One of the issues we’ve been tracking closely in this year’s budget debate is potential reform of the state’s Enterprise Zone (EZ) Program. Established in 1984, the EZ Program provides a variety of tax credits intended to encourage businesses to locate in economically distressed areas as well as to promote job creation. However, research shows that, as currently structured, the program fails to achieve its goals. At the same time, the EZ Program places an increasing strain on the state budget: The program cost the state $720 million in 2010 and is projected to cost $1 billion by 2015-16.
Governor Brown’s revised 2013-14 budget, released a week ago, includes a new, revenue-neutral set of proposals that would significantly restructure the EZ Program. These proposals include narrowing the EZ hiring tax credit, expanding statewide the sales and use tax credit for the purchase of manufacturing and biotech equipment, and creating a California Competes Recruitment and Retention Fund, which would provide tax credits for business investment and job creation throughout California.
The May Revision’s proposed changes to the EZ Program are controversial and have generated media attention across the state, with, for example, articles in the Los Angeles Times and the Sacramento Business Journal pointing to the mixed reactions to the Governor’s new proposal.
As we noted in our discussion of the Governor’s January budget proposal and our analysis of the May Revision, policymakers have real choices in crafting a budget, even when facing revenue constraints. As policymakers choose the future direction for EZs in California, the upcoming debate will likely focus on three issues.
First, the Governor’s proposals to narrow the hiring tax credit and expand the sales and use tax credits statewide essentially end EZs as they are currently structured. But, as noted earlier, the program doesn’t produce significant outcomes given the costs to the state in foregone revenue. In light of its serious shortcomings, elimination or restructuring of the EZ Program would not be expected to have an adverse effect on employment or job growth.
Second, local leaders argue that the loss of EZs is an egregious hit coming on top of the elimination of redevelopment agencies (RDA) just last year. They have a point. Much like in prior years’ battle over RDAs, the issue isn’t the intent of the program — most of us support efforts to redevelop and create jobs in economically distressed areas. Rather, the issue is that these programs are poorly structured to produce the desired outcomes, and they come at a high cost to state and local governments and constrain their ability to invest in other priorities. However, the debate over EZs shouldn’t be a fight to the death, as with RDAs. The Governor and local leaders should come together to craft legitimate strategies for economic development. If not RDAs, or EZs, then alternatives need to be developed that put state and local investments on the same page.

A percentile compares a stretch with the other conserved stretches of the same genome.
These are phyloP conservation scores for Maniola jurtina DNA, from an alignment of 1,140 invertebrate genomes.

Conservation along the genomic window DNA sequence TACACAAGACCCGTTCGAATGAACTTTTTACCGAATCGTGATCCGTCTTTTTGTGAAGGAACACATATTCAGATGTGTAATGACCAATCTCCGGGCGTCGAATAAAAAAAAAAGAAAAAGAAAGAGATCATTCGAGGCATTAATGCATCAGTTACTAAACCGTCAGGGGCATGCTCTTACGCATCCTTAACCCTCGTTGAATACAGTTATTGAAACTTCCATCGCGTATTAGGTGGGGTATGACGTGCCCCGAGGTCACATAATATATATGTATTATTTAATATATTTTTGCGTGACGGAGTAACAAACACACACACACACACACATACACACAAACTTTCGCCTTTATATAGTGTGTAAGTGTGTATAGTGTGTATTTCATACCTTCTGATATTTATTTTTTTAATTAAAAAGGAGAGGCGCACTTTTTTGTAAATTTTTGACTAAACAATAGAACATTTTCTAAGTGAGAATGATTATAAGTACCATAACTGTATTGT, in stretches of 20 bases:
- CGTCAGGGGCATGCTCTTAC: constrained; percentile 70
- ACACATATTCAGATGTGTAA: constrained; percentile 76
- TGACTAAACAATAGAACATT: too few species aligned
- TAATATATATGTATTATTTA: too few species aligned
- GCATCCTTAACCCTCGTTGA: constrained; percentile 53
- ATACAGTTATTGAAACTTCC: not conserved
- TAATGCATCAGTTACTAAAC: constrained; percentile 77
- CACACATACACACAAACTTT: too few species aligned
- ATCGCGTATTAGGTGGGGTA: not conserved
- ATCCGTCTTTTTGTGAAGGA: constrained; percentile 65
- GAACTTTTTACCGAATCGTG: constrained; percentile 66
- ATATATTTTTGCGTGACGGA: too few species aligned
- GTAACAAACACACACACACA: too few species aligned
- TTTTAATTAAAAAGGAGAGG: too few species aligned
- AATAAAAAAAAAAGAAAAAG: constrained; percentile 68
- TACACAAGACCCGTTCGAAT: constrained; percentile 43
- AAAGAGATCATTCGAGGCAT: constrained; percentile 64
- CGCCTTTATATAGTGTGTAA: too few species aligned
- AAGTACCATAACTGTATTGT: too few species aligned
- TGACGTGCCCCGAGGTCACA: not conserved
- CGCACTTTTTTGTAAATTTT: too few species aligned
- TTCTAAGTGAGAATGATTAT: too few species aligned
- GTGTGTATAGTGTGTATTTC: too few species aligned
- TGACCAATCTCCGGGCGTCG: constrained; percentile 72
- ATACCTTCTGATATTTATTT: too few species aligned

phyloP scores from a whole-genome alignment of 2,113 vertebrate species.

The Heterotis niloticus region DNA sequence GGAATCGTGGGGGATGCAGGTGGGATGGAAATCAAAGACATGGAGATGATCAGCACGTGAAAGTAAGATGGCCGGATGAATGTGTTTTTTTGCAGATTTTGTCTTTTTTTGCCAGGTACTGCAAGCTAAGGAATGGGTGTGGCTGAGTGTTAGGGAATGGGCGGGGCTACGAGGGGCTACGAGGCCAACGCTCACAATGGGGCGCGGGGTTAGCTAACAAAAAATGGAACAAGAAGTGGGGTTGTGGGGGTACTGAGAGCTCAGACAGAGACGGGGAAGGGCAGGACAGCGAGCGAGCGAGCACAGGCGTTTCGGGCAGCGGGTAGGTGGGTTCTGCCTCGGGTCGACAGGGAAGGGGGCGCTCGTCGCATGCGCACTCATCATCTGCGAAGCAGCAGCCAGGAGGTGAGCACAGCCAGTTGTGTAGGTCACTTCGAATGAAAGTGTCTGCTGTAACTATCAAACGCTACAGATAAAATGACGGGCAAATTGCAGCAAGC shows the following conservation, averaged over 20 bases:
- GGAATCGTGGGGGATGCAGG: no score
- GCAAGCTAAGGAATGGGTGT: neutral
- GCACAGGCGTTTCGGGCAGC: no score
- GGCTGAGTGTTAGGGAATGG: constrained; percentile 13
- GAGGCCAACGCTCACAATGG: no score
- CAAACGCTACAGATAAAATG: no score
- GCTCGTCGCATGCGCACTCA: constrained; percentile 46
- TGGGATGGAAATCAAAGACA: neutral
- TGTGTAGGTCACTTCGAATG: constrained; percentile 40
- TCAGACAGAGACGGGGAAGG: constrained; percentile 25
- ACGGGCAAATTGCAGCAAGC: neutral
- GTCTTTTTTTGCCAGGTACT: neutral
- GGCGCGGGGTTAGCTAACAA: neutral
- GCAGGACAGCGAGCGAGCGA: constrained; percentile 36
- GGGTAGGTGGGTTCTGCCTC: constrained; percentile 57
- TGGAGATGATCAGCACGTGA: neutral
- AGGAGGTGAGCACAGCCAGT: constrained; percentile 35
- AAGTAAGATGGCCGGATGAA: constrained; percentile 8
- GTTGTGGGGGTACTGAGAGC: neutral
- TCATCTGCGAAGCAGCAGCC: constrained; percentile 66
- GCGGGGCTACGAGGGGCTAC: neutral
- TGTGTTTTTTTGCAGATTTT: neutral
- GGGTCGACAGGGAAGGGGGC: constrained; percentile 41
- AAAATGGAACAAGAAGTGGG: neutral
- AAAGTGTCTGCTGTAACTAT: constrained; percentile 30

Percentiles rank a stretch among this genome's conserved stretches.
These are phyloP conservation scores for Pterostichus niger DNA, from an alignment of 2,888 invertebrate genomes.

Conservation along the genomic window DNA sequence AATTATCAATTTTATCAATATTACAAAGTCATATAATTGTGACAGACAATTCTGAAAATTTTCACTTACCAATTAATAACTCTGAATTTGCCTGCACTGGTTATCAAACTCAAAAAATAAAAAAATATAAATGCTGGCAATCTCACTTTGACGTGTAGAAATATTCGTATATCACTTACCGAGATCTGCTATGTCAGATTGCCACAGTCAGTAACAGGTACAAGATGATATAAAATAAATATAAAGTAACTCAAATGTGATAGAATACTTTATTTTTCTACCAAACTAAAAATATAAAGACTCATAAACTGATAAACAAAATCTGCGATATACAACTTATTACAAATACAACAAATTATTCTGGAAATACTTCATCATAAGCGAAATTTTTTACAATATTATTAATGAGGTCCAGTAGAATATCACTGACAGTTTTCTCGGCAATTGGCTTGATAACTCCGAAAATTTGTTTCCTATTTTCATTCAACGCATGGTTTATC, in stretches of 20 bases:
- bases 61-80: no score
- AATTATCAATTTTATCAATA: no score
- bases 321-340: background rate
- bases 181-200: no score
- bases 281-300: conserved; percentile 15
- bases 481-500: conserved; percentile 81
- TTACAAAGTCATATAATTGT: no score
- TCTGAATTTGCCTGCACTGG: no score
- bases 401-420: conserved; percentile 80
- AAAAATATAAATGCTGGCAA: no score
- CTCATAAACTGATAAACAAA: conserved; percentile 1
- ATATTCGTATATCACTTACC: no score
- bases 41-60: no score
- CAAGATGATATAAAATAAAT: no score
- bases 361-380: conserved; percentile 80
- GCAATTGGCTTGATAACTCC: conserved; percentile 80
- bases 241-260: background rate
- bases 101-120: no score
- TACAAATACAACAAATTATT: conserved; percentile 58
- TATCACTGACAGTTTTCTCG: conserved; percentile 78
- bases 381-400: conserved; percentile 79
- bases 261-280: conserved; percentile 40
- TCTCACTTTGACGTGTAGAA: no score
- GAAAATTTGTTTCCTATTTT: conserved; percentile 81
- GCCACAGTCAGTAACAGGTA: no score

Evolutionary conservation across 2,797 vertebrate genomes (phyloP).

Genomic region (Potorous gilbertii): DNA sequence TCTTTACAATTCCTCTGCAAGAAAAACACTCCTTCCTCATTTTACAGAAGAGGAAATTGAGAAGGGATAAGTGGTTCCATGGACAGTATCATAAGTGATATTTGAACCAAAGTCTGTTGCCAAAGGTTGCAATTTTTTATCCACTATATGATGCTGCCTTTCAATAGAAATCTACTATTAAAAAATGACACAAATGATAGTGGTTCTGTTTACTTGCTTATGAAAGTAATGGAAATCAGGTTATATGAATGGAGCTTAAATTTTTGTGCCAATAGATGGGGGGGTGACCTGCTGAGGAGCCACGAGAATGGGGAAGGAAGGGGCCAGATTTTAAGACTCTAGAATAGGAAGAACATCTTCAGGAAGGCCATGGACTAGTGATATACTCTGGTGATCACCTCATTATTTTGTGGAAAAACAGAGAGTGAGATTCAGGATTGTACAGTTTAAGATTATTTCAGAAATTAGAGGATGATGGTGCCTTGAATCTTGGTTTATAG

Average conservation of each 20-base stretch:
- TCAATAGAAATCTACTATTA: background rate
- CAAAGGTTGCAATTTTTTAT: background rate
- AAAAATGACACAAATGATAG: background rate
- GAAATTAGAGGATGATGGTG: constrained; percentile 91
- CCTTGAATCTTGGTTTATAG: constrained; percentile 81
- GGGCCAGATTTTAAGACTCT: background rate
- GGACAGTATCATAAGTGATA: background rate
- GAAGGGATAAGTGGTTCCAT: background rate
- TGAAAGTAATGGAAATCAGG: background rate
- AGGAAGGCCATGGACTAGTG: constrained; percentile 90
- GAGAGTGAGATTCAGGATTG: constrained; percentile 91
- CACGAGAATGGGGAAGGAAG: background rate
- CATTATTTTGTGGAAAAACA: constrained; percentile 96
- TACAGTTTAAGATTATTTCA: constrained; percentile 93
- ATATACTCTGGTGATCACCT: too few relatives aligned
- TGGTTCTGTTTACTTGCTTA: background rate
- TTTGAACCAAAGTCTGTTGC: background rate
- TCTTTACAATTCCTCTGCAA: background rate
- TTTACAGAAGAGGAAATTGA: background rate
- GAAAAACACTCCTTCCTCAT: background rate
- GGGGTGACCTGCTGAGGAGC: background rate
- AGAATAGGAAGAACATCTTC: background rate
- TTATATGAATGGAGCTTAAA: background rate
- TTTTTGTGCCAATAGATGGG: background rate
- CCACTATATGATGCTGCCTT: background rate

This brings us to the third issue: the Governor’s proposed California Competes Recruitment and Retention Fund, which would operate out of the Governor’s Office of Business and Economic Development (GO-Biz). The details are lacking at this point, but on early review, the proposal raises concerns that it apparently gives discretion to the Governor’s Office to provide tax credits throughout the state. Not only does research show that EZs fail to produce the intended outcomes, but considerable research also suggests that state tax credits are equally if not more ineffective than area-based credits. While the narrowing of the credits as noted above has the potential for considerable state savings, we suspect the new Fund is what results in the Governor’s proposals being revenue-neutral, rather than providing an increase in revenue. Bottom line, we think the state’s money could be better spent elsewhere.
A more critical look at state and local economic development incentives along with a more ambitious restructuring of the EZ Program could reduce the strain on the state budget and provide funds for needed investments elsewhere, such as increasing the number of subsidized child care and preschool slots, repealing the 10 percent cut to Medi-Cal provider payments, and strengthening the CalWORKs Program.
The CBP will soon release a report analyzing California’s EZ Program. Stay tuned.
— Kristin Schumacher and Chris Hoene